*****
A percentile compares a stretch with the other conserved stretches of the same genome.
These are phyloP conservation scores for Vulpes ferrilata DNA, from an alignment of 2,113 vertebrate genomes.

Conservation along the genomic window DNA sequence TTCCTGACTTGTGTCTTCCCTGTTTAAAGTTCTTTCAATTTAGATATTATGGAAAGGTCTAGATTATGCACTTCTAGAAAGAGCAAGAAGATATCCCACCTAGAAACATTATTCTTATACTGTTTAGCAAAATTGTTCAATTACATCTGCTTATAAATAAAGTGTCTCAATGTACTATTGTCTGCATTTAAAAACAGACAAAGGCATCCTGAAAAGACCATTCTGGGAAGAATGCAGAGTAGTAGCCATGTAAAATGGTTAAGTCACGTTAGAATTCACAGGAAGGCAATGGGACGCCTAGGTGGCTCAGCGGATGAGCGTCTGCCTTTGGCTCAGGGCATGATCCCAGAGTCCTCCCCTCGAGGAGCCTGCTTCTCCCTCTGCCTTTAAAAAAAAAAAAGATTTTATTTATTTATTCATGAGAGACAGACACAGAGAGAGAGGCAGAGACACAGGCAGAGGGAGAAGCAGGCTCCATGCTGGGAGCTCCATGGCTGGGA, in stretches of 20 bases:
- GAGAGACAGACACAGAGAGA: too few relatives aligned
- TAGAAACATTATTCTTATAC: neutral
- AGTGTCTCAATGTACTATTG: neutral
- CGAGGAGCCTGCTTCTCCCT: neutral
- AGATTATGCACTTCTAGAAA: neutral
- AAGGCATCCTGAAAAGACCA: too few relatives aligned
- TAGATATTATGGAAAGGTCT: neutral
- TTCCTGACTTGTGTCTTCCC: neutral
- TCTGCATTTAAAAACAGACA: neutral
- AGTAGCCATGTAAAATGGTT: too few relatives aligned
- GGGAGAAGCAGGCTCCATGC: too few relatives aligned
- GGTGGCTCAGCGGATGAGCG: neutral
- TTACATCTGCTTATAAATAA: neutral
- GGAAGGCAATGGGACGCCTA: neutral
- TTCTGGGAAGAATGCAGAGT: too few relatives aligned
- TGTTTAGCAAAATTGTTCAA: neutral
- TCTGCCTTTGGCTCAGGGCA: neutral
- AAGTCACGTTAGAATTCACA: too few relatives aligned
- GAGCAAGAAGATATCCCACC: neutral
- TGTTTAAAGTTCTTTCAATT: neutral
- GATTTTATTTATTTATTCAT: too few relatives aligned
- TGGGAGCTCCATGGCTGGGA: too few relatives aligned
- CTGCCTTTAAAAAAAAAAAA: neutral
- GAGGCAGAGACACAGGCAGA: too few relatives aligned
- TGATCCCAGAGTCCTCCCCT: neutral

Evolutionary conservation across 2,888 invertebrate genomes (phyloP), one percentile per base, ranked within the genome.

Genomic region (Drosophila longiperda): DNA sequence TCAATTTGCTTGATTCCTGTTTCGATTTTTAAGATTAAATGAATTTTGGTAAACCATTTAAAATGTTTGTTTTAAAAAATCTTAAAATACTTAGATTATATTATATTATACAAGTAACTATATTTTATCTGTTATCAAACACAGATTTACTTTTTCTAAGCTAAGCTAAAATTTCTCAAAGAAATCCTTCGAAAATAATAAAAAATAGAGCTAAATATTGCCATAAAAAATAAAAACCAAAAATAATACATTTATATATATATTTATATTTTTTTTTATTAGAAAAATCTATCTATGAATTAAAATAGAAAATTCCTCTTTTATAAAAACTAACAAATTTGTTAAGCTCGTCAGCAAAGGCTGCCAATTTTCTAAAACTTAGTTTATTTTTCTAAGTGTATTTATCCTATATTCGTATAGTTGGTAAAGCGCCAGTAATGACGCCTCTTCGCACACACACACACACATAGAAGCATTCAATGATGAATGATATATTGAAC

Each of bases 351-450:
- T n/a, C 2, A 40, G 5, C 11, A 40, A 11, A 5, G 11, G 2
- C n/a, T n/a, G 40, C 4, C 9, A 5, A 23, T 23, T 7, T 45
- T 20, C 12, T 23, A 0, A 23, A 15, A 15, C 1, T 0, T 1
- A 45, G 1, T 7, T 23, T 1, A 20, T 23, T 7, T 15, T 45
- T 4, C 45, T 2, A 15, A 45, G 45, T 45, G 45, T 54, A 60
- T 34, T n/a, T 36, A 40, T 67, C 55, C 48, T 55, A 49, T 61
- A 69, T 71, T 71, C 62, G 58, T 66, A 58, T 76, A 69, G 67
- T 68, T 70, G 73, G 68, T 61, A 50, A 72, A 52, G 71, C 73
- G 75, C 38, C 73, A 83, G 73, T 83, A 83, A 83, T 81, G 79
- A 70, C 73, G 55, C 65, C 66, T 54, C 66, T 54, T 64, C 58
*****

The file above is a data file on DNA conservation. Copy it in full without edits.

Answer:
A percentile compares a stretch with the other conserved stretches of the same genome.
These are phyloP conservation scores for Vulpes ferrilata DNA, from an alignment of 2,113 vertebrate genomes.

Conservation along the genomic window DNA sequence TTCCTGACTTGTGTCTTCCCTGTTTAAAGTTCTTTCAATTTAGATATTATGGAAAGGTCTAGATTATGCACTTCTAGAAAGAGCAAGAAGATATCCCACCTAGAAACATTATTCTTATACTGTTTAGCAAAATTGTTCAATTACATCTGCTTATAAATAAAGTGTCTCAATGTACTATTGTCTGCATTTAAAAACAGACAAAGGCATCCTGAAAAGACCATTCTGGGAAGAATGCAGAGTAGTAGCCATGTAAAATGGTTAAGTCACGTTAGAATTCACAGGAAGGCAATGGGACGCCTAGGTGGCTCAGCGGATGAGCGTCTGCCTTTGGCTCAGGGCATGATCCCAGAGTCCTCCCCTCGAGGAGCCTGCTTCTCCCTCTGCCTTTAAAAAAAAAAAAGATTTTATTTATTTATTCATGAGAGACAGACACAGAGAGAGAGGCAGAGACACAGGCAGAGGGAGAAGCAGGCTCCATGCTGGGAGCTCCATGGCTGGGA, in stretches of 20 bases:
- GAGAGACAGACACAGAGAGA: too few relatives aligned
- TAGAAACATTATTCTTATAC: neutral
- AGTGTCTCAATGTACTATTG: neutral
- CGAGGAGCCTGCTTCTCCCT: neutral
- AGATTATGCACTTCTAGAAA: neutral
- AAGGCATCCTGAAAAGACCA: too few relatives aligned
- TAGATATTATGGAAAGGTCT: neutral
- TTCCTGACTTGTGTCTTCCC: neutral
- TCTGCATTTAAAAACAGACA: neutral
- AGTAGCCATGTAAAATGGTT: too few relatives aligned
- GGGAGAAGCAGGCTCCATGC: too few relatives aligned
- GGTGGCTCAGCGGATGAGCG: neutral
- TTACATCTGCTTATAAATAA: neutral
- GGAAGGCAATGGGACGCCTA: neutral
- TTCTGGGAAGAATGCAGAGT: too few relatives aligned
- TGTTTAGCAAAATTGTTCAA: neutral
- TCTGCCTTTGGCTCAGGGCA: neutral
- AAGTCACGTTAGAATTCACA: too few relatives aligned
- GAGCAAGAAGATATCCCACC: neutral
- TGTTTAAAGTTCTTTCAATT: neutral
- GATTTTATTTATTTATTCAT: too few relatives aligned
- TGGGAGCTCCATGGCTGGGA: too few relatives aligned
- CTGCCTTTAAAAAAAAAAAA: neutral
- GAGGCAGAGACACAGGCAGA: too few relatives aligned
- TGATCCCAGAGTCCTCCCCT: neutral

Evolutionary conservation across 2,888 invertebrate genomes (phyloP), one percentile per base, ranked within the genome.

Genomic region (Drosophila longiperda): DNA sequence TCAATTTGCTTGATTCCTGTTTCGATTTTTAAGATTAAATGAATTTTGGTAAACCATTTAAAATGTTTGTTTTAAAAAATCTTAAAATACTTAGATTATATTATATTATACAAGTAACTATATTTTATCTGTTATCAAACACAGATTTACTTTTTCTAAGCTAAGCTAAAATTTCTCAAAGAAATCCTTCGAAAATAATAAAAAATAGAGCTAAATATTGCCATAAAAAATAAAAACCAAAAATAATACATTTATATATATATTTATATTTTTTTTTATTAGAAAAATCTATCTATGAATTAAAATAGAAAATTCCTCTTTTATAAAAACTAACAAATTTGTTAAGCTCGTCAGCAAAGGCTGCCAATTTTCTAAAACTTAGTTTATTTTTCTAAGTGTATTTATCCTATATTCGTATAGTTGGTAAAGCGCCAGTAATGACGCCTCTTCGCACACACACACACACATAGAAGCATTCAATGATGAATGATATATTGAAC

Each of bases 351-450:
- T n/a, C 2, A 40, G 5, C 11, A 40, A 11, A 5, G 11, G 2
- C n/a, T n/a, G 40, C 4, C 9, A 5, A 23, T 23, T 7, T 45
- T 20, C 12, T 23, A 0, A 23, A 15, A 15, C 1, T 0, T 1
- A 45, G 1, T 7, T 23, T 1, A 20, T 23, T 7, T 15, T 45
- T 4, C 45, T 2, A 15, A 45, G 45, T 45, G 45, T 54, A 60
- T 34, T n/a, T 36, A 40, T 67, C 55, C 48, T 55, A 49, T 61
- A 69, T 71, T 71, C 62, G 58, T 66, A 58, T 76, A 69, G 67
- T 68, T 70, G 73, G 68, T 61, A 50, A 72, A 52, G 71, C 73
- G 75, C 38, C 73, A 83, G 73, T 83, A 83, A 83, T 81, G 79
- A 70, C 73, G 55, C 65, C 66, T 54, C 66, T 54, T 64, C 58